“While we have historically measured the benefits of solar+storage in terms of cost and energy savings, resilience is emerging as another critical value,” said Kate Anderson, senior engineer and manager of the Engineering and Modeling Group at NREL. “REopt Lite’s new expanded resilience capability allows users to compare systems designed for maximum economic benefit to systems designed to sustain critical loads during grid outages, and assess the cost-benefit tradeoffs of different options. It also allows users to consider how varying microgrid upgrade costs and avoided outage costs may impact the economics of their system. We hope this will be a useful tool for decision-makers who are considering resilient solar+storage systems.”

Clean Energy Group is also offering free REopt Lite training sessions and analysis support to nonprofit organizations interested in using the tool to evaluate solar+storage projects that would benefit disadvantaged communities. These enhanced resilient design capabilities were developed in collaboration with Clean Energy Group through its Resilient Power Project and supported with funding from The Kresge Foundation and the Department of Energy’s Federal Energy Management Program and Solar Energy Technologies Office.

— Solar Builder magazine

Massachusetts’ first community solar plus storage project now operational

Massachusetts community solar

Sterling, MA residents, elected officials and solar and energy storage professionals joined Origis Energy USA and Sterling Municipal Light Department at today’s Sterling Community Solar + Energy Storage project dedication event. The project marked the first solar plus storage project in operation in Massachusetts. (Photo: Business Wire)

Origis Energy USA and Sterling Municipal Light Department (SMLD) serving the Town of Sterling, Mass., completed the Sterling Community Solar + Energy Storage project, which is the first community solar plus storage and the first operational solar plus storage installation in Massachusetts, the project couples a 1 MWac rooftop solar installation with a 1 MW/2 MWh energy storage system to deliver an annual base load of 1.7 MWh in dispatchable clean energy to the town’s ratepayers. It was developed and is owned by Origis Energy USA, delivering power and storage benefits to SMLD through a Power Purchase Agreement.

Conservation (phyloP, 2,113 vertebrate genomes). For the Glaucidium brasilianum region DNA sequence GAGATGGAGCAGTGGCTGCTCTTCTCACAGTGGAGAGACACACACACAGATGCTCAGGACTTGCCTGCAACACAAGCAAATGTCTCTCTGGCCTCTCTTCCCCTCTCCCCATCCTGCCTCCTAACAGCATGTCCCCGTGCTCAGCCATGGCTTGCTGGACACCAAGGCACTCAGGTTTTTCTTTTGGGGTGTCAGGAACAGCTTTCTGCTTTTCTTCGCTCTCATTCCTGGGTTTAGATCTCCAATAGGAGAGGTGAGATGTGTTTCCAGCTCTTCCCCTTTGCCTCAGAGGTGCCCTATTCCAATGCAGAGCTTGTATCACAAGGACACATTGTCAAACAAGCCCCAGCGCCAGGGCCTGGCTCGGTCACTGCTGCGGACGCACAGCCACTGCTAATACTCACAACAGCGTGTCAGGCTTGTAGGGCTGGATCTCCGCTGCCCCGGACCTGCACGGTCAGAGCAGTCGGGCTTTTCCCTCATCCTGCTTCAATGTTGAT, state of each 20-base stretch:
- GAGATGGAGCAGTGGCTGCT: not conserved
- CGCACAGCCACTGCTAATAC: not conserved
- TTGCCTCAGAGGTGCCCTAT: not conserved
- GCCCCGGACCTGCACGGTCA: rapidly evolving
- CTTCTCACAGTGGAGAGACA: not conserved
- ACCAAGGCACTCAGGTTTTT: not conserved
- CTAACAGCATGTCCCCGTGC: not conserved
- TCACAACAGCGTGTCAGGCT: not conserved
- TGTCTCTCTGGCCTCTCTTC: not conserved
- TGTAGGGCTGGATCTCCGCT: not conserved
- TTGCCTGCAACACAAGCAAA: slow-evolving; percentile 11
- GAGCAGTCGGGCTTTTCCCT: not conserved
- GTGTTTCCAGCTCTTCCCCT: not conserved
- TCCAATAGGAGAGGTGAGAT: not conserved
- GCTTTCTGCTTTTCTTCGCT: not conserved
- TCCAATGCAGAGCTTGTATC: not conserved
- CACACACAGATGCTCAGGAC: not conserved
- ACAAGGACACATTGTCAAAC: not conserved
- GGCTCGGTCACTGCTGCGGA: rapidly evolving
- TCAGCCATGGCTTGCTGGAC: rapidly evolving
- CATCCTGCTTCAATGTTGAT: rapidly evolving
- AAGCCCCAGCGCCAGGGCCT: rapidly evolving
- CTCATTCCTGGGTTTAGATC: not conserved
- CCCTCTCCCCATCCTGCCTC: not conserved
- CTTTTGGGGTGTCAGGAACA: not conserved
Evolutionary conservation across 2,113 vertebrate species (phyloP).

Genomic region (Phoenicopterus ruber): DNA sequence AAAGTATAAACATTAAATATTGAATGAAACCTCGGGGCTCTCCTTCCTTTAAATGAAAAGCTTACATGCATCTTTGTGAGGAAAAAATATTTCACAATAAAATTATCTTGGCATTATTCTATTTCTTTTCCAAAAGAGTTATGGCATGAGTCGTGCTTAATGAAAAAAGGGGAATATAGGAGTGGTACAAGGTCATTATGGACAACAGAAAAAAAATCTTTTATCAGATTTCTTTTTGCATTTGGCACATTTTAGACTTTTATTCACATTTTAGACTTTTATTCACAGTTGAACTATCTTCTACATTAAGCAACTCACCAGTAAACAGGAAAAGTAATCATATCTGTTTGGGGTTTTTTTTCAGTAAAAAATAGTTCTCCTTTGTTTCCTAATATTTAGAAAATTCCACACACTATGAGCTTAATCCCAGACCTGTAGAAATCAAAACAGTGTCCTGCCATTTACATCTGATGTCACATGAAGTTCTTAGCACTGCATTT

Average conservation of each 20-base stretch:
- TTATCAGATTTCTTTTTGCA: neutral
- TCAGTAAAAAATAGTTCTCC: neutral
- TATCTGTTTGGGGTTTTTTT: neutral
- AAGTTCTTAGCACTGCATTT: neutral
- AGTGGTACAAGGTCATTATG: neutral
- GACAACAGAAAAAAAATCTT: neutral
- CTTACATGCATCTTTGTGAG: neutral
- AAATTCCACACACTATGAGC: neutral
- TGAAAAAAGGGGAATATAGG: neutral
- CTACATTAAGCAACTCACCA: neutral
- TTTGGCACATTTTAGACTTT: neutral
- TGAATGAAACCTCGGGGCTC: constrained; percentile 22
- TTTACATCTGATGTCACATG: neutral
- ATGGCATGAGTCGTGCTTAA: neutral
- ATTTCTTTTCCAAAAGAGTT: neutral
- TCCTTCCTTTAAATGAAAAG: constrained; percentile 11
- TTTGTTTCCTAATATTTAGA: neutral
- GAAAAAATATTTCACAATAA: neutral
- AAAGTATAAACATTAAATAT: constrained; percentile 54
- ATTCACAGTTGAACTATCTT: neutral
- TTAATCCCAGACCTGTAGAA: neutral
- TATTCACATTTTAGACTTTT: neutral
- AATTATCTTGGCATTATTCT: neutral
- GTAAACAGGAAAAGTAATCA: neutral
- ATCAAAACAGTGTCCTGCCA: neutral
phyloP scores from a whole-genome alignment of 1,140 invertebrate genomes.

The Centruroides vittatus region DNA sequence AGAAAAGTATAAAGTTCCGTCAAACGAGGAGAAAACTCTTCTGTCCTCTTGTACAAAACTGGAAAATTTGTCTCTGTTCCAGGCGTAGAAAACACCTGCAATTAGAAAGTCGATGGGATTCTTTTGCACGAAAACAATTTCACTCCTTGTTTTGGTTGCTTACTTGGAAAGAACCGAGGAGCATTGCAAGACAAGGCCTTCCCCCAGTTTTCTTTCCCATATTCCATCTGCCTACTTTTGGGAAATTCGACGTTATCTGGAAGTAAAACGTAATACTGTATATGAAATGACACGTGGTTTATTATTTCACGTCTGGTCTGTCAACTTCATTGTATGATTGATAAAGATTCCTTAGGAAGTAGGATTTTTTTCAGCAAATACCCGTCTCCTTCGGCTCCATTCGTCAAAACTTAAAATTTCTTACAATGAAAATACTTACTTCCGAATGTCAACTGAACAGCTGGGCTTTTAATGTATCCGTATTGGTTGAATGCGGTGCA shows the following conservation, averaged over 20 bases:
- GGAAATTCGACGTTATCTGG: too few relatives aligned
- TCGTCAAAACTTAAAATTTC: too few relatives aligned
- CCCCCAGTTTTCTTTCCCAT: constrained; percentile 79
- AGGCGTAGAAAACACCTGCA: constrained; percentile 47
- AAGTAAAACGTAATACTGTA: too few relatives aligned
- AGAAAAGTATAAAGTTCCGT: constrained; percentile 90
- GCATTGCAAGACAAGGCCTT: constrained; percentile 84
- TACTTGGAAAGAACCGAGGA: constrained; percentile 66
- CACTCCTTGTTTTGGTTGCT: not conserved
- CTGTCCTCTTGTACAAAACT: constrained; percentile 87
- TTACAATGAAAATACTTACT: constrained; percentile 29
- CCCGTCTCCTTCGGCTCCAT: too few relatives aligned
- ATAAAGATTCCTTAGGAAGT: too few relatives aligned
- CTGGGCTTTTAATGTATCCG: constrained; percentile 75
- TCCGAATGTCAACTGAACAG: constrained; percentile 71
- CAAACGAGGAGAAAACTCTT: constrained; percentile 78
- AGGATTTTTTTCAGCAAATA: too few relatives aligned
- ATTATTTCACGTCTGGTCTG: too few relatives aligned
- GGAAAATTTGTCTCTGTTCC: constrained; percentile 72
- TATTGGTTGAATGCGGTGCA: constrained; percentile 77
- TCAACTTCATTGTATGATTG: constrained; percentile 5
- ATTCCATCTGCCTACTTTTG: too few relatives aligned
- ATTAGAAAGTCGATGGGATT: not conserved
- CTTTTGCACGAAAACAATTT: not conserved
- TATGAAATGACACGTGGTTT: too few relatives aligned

Sterling, Mass., residents, elected officials and solar and energy storage professionals joined the two companies at the celebration under a “Community First” theme, highlighting the collaborative effort the project represents for the Town of Sterling and the many professionals involved with its completion. The dedication of permanent signage marking the installation location served as a focal point for the event.

RELATED: This community solar ‘Solutions Toolbox’ looks to grow the shared-solar market

A strong proponent of the project, Matt Stelmach, Chairman of the SMLD Board of Commissioners, said, “The Town of Sterling embodies the independent spirit of the Commonwealth of Massachusetts. Through the leadership of the Sterling Municipal Light Department, we now mark another milestone in our renewable energy leadership. We thank our ratepayers for their continued support and thank the Light Department staff and all of the professionals, led by the Origis Energy team, who have worked to install this important energy system.”

The Sterling Community Solar + Energy Storage project utilized community solar program guidelines from the Massachusetts Department of Energy Resources (DOER) to craft a subscription program for ratepayers in line with state policy.

“We are so pleased to offer residential customers this opportunity to participate in our new Community Solar Program,” said Sean Hamilton, Manager, Sterling Municipal Light Department. “This program allows them to receive up to 25% of solar kwhr’s based on their total bill at a rate that will be protected for 25 years. We have achieved our goal with the Sterling Community Solar + Energy Storage of competitive electricity rates while tapping the grid benefits of battery storage technology.”

Construction on the solar plus storage facility began in January and was completed the end of March. Just over 4000 Tier 1 solar panels are now located on commercial property owned by RockBreakers LLC and managed by Vincent J. CampoBasso, a resident of Sterling, MA. The battery system, Tier 1 lithium ion equipment, is located at ground level onsite.

“Every step of the way the Sterling team empowered our team and all those working with us to ensure we met the accelerated construction deadlines of this project” said Josh Teigiser, Director of Development & Energy Storage, Origis Energy. “Again, SMLD is providing a leadership example of renewable energy deployment. This progressive solar plus storage project demonstrates the viability of this technology for other municipalities in Massachusetts and leaders throughout the country and abroad.”

— Solar Builder magazine